OTTAWA — The U.S.-based Owner-Operator Independent Driver Association doesn’t think electronic on-board recorders will enhance safety, fix hours-of-service problems or respect driver privacy, and let a Canadian working group know it.
A working group was recently appointed by the Canadian Council of Motor Transport Administrators and was seeking comments on EOBRs to incorporate into future recommendations to the Canadian Council of Deputy Ministers of Transportation.
OOIDA’s official publication reports that having made previous comments about EOBRs to the U.S. Federal Motor Carrier Safety Administration, the leadership of OOIDA was primed and ready to counter arguments made by carrier associations on issues of hours, safety and privacy.
“If EOBRs could prevent the manipulation of a driver’s work schedule and respect driver’s privacy rights, we would consider supporting their adoption,” OOIDA president and CEO Jim Johnston stated in comments filed March 11 to the CCMTA working group.
“Unfortunately, EOBRs are no more a reliable or accurate record of a driver’s compliance with the hours-of-service rules than paper logs.”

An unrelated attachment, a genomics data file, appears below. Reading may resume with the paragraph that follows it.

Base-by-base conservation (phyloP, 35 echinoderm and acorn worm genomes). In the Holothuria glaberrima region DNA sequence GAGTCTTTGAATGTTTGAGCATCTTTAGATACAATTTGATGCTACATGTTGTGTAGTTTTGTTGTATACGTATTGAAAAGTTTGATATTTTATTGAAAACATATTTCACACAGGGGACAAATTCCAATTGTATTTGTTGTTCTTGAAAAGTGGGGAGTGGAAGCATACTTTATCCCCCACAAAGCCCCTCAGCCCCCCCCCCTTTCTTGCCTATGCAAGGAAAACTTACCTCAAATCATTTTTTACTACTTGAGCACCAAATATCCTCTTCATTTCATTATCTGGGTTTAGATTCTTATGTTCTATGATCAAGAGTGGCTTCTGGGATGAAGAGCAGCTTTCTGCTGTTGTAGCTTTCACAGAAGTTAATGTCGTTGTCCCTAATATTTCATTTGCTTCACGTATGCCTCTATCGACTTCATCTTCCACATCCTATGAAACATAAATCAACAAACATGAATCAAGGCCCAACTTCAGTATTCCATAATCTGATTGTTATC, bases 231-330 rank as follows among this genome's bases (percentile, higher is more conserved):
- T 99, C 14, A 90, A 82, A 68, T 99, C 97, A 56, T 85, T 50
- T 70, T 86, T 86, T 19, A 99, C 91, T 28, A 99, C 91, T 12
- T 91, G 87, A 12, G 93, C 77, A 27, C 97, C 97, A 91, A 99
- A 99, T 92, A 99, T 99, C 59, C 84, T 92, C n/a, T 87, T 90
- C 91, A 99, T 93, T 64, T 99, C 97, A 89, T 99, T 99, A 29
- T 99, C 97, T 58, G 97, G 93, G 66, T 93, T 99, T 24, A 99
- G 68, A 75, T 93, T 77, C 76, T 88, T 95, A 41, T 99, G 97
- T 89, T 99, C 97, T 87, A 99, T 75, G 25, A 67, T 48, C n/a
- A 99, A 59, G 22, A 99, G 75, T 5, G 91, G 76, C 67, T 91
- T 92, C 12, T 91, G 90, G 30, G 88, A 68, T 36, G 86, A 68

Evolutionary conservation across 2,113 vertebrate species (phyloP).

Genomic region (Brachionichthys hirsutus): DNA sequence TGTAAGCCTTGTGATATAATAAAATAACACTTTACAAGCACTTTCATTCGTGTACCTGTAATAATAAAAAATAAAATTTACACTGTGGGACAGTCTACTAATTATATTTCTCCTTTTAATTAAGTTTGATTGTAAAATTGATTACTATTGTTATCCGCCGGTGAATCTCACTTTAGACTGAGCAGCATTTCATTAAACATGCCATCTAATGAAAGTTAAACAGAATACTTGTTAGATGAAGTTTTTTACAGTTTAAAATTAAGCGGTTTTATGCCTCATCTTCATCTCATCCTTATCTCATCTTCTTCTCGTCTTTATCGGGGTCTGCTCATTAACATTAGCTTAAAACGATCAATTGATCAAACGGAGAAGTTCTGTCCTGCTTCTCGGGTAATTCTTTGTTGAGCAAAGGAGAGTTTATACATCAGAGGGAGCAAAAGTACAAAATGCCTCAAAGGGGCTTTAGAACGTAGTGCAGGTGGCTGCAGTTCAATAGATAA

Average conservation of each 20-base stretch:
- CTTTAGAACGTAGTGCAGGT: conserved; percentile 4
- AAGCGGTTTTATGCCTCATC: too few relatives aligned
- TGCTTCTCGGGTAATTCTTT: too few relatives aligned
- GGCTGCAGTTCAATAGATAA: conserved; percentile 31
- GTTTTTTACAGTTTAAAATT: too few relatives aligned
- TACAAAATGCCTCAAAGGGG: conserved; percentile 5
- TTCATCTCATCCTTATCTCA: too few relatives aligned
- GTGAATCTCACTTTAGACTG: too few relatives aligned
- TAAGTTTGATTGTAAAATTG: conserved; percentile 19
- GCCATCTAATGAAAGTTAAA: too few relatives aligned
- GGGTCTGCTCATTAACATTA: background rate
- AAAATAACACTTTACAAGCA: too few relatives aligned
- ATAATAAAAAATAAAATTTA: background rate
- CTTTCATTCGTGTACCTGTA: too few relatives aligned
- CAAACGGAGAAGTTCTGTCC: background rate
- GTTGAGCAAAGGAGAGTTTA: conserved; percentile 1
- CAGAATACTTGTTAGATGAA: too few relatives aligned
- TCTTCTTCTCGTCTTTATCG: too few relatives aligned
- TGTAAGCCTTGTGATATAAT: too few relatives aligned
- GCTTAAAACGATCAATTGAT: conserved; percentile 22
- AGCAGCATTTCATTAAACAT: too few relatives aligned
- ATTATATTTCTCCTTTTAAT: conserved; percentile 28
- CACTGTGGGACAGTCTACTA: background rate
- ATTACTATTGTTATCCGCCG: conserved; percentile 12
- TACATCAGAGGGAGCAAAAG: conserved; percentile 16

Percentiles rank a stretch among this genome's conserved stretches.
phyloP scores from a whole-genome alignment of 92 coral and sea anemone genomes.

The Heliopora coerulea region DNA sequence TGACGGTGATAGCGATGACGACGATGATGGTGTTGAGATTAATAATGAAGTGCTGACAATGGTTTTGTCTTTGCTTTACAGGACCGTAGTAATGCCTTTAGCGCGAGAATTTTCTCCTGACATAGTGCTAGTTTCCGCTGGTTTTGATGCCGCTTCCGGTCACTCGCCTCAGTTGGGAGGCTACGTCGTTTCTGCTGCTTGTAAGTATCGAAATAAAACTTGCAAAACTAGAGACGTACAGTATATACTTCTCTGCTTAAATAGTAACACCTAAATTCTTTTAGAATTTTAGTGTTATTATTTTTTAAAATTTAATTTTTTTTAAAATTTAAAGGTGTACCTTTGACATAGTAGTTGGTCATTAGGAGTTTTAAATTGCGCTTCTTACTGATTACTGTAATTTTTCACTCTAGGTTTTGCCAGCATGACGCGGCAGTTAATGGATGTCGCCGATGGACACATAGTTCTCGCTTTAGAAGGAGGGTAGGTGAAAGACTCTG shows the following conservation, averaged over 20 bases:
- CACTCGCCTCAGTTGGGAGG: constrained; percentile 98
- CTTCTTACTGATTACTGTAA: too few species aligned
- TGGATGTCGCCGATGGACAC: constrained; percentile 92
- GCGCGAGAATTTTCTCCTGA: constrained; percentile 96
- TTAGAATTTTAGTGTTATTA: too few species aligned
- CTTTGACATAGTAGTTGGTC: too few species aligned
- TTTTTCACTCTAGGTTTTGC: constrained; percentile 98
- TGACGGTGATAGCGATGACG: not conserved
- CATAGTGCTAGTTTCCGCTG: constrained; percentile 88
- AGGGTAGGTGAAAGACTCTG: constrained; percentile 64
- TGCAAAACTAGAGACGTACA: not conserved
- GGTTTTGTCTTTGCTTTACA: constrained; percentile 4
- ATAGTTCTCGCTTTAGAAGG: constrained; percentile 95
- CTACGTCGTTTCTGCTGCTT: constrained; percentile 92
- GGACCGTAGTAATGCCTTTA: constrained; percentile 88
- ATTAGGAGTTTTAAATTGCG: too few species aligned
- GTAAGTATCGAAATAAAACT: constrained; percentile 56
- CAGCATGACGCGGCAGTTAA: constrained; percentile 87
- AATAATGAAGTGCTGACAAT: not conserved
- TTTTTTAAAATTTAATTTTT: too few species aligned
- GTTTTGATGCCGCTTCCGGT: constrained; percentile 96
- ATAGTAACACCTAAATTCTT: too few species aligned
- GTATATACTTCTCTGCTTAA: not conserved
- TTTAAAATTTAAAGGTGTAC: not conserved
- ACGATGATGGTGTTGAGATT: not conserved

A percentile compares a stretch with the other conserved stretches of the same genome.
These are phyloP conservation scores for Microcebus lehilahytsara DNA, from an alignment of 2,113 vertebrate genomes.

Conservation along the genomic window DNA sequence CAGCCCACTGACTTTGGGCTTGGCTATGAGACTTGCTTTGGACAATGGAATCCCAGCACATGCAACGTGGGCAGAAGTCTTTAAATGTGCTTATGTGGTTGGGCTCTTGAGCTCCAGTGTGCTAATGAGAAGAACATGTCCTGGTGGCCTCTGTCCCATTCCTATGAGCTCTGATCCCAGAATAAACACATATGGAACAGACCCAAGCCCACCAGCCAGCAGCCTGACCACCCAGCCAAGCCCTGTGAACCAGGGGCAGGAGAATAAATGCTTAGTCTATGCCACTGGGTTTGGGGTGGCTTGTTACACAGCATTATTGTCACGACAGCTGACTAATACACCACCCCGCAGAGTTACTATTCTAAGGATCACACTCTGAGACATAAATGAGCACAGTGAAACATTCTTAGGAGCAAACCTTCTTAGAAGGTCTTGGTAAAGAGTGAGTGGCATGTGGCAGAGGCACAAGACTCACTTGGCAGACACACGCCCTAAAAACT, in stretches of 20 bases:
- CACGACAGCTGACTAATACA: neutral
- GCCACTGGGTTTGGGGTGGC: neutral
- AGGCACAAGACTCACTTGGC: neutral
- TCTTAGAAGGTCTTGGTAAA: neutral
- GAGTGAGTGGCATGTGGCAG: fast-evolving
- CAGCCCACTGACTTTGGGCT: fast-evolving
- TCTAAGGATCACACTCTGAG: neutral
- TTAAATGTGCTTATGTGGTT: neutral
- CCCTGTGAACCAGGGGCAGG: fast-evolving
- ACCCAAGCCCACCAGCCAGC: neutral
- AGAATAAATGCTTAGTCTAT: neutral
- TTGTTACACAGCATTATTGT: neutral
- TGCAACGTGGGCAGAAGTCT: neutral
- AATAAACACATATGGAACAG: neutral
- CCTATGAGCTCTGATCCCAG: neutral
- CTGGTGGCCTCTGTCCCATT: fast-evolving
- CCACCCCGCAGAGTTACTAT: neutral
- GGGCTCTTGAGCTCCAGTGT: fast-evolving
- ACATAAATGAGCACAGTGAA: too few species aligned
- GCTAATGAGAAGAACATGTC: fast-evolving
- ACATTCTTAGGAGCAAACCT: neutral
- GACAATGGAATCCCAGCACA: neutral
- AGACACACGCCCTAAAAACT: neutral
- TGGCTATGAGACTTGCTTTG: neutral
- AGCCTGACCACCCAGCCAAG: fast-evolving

In their own comments to the CCMTA, the Canadian Trucking Alliance put its support behind an EOBR mandate, saying the current system does not effectively enforce HOS rules, has created an unlevel playing field between carriers, and has denigrated the credibility of the regulators and sustained a negative mythology about the trucking industry’s compliance record.
Like with comments filed with U.S. regulators, OOIDA took the opportunity to refute claims about hours, safety and privacy.
“OOIDA has consistently objected to EOBR measures as costly and personally intrusive devices that would do nothing to address the problem they promise to fix,” Johnston stated.
Both groups were concerned how any EOBR rule would move forward in respect to privacy.
The CTA, in their comments, insists that EOBR technology be used solely for hours of service recording purposes. The type, amount, format and frequency of data that governments will have access to under an EOBR mandate needs to be determined in concert with industry.
OOIDA insists that an EOBR mandate would put personal privacy of drivers at risk.
“The truck cab is the home away from home of most long-haul drivers. They sleep, eat, and conduct personal business in their truck while not driving,” Johnston stated. Because EOBRs track truck movement, the data could be used against drivers that use their trucks for personal conveyance, he added.
“Drivers have a legitimate expectation of privacy that should be afforded protection ¬ especially when they are not legally obligated to account for time spent conducting personal business such as driving their truck to restaurants, hotels, or any number of other locations,” Johnston stated.
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